Adams, searching for harmony with new body and new swing, puts i -

Adams, searching for harmony with new body and new swing, puts it together Thursday

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JUPITER, Fl. ( -- Matt Adams broke out of his spring slump Thursday, belting a laser beam home run to left center off of Bartolo Colon.

The lefty, who spent his offseason dropping considerable weight, had finally found a harmony in his swing, which also underwent some changes.

“Today, I felt like myself in the box. I felt like I was more calm and definitely confident in there. Those are two good things that I’m taking away from today – that I was calmer and seeing the ball better and felt more comfortable in the box,” Adams said.

In addition to remaking his body this winter, the 28-year-old altered his swing. He changed the position of his hands in his load and tried to leverage parts of his frame where he was building muscle.

“The core, the glutes, the lower part of the body. My swing wasn’t that bad before. I had to hone in on a couple things,” he said.

But his new swing, combined with his new body, had him feeling out of sync. His hands didn’t feel like they were in the right position and in his early spring at bats he looked far behind the pitches he was trying to attack. After a handful of called third strikes and his barrel arriving too late to the zone, he sought out hitting coach John Mabry to find harmony.

“The whole tipping thing, the timing thing, was not working, so I went back to the way I had been in the past. I kept my hands in one position and found a little rhythm, loaded it up,” he said.

After extensive work in the batting cage this week, Adams found a hybrid approach. He was still able to leverage his strengthened core, to add power as he twisted through his swing, but return to the pre-swing bat positioning he trusted in earlier seasons.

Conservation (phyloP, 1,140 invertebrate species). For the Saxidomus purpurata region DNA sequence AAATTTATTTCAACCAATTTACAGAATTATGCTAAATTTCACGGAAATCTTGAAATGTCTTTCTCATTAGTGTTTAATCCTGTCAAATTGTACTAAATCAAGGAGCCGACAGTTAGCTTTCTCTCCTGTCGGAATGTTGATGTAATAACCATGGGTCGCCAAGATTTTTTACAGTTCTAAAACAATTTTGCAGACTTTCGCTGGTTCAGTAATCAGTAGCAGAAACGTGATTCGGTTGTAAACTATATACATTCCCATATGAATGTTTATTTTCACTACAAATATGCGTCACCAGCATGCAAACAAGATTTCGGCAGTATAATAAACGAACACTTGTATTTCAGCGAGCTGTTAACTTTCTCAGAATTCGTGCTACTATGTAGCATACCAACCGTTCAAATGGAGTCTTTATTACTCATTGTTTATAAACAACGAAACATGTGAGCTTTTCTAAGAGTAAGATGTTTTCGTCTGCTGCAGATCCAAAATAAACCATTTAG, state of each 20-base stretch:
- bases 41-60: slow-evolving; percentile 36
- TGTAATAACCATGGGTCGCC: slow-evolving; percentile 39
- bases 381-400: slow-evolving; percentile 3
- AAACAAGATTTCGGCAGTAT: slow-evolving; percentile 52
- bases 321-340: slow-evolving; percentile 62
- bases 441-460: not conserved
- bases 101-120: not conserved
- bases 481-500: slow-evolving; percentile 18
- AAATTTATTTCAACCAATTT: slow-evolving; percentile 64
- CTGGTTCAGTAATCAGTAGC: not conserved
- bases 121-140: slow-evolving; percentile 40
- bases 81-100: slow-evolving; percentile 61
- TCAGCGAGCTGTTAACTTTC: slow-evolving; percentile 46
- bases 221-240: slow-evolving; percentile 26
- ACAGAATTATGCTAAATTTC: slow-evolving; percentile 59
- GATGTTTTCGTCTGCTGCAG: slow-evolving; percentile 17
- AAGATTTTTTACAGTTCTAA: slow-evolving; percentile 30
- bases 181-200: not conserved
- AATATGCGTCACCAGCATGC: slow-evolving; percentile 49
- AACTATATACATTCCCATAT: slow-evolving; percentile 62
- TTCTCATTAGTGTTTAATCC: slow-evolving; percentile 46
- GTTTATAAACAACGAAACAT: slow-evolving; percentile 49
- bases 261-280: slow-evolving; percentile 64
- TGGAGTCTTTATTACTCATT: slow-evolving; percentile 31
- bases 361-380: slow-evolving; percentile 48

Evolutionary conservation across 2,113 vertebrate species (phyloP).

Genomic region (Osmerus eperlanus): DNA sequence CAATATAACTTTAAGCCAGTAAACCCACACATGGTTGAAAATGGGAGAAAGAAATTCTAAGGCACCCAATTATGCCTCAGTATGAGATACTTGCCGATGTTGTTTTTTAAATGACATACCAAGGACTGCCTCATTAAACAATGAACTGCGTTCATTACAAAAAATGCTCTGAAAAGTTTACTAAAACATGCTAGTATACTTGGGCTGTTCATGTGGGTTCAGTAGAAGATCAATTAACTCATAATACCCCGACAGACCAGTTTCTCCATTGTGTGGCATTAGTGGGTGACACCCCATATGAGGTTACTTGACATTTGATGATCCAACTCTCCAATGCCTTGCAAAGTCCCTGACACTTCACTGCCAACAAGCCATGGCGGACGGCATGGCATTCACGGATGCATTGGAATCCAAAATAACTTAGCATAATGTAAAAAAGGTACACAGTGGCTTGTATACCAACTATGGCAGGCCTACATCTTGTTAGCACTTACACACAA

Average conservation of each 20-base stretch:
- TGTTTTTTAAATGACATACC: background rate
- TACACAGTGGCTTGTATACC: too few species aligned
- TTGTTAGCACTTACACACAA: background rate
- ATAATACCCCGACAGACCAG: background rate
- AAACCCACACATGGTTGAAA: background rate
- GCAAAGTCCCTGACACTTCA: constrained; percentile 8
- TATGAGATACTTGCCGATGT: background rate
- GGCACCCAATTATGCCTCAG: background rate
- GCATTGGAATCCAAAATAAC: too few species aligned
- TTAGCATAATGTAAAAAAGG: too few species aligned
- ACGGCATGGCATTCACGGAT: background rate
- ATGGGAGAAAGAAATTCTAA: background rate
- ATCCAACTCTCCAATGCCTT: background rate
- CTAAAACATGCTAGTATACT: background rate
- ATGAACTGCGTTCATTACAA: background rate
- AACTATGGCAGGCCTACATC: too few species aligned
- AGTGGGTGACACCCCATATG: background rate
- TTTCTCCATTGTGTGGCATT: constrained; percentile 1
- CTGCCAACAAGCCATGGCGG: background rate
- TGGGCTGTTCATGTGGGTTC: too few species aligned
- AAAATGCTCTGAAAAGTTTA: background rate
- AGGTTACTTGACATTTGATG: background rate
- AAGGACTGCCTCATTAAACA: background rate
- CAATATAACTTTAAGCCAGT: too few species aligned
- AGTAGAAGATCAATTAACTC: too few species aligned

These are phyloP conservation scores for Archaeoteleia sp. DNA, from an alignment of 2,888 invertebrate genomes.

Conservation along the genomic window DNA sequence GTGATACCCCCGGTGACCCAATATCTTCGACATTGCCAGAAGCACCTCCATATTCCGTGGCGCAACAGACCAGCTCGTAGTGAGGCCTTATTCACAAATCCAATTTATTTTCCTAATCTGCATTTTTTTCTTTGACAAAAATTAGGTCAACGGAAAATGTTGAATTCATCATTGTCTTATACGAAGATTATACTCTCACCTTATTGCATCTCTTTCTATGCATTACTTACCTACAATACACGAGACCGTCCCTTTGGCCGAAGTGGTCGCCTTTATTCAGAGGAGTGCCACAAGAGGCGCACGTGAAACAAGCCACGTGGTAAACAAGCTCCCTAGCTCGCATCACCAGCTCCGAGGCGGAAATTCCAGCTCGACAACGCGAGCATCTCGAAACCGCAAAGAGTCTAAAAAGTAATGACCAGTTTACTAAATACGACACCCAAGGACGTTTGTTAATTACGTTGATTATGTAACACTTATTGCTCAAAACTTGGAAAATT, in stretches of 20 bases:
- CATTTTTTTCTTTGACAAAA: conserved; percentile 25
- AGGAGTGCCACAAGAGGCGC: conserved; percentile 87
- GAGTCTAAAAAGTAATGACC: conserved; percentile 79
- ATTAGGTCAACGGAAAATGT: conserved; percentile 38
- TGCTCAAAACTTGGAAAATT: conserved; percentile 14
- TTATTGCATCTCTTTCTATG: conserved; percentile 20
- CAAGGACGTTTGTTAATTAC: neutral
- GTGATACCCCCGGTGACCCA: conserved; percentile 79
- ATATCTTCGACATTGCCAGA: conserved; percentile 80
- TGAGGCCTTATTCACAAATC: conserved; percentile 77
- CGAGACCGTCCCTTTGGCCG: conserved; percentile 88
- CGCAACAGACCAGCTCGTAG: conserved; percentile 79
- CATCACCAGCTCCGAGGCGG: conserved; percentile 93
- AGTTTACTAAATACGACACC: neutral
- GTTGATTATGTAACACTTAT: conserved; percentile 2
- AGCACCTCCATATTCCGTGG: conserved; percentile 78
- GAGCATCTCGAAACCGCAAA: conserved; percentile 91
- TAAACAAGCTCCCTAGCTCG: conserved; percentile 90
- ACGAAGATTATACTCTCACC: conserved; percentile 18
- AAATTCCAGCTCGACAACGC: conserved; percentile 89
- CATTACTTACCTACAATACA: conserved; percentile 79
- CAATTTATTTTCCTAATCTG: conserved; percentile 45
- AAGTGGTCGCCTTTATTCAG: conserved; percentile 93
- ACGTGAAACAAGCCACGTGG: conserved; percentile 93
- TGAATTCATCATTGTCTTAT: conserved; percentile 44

The result was an explosive, cathartic home run to the opposite field to break his o-fer.

“He seemed to have that target on him as the one guy who didn’t look locked in yet. Because everybody else had taken some good at bats,” manager Mike Matheny said, noting the significance of the ball roaring out to left. “I think that’s something he got away from. That’s something that I remember even watching him in the minor leagues, this guy had pop all over the place. You saw that today. That was a lined shot he got out of here.”

Adams has always had power. Matheny had described it as an ability to loft the ball, the type of power that allows for home runs even when Adams doesn’t get all a pitch.

“He has the ability to get under a ball and mishit it and it’s still going to carry. You just don’t see that from a lot of guys,” Matheny said.

Thursday’s homer was less of a moonshot. Rather than his typical soaring home run, Adams kept his swing through Colon’s pitch all the way, creating a straight line exit rather than an arc.

“That ball, in particular, I felt like I held the barrel down to the ball and I stayed through it. The ball came off straight, didn’t have any slice or topspin on it. That’s a good indicator that I stayed through the ball. That’s what I’m taking away from that swing,” Adams said. “Bartolo is tough. His ball moves a lot. If I can time that ball up as it’s moving all sorts of different directions then I know that my timing is on.”

It’s an intriguing swing for the Cardinals, who watched Adams belt 16 homers with an average distance that ranked him among the top power hitters with that many bombs. With Matt Carpenter still scheduled to leave the team on March 6 for the World Baseball Classic, Big City will have ample opportunity to show off his work. He’ll likely be unable to unseat the Cardinal’s best hitter at first base, but his value as a bench weapon is growing with each successful swing.  

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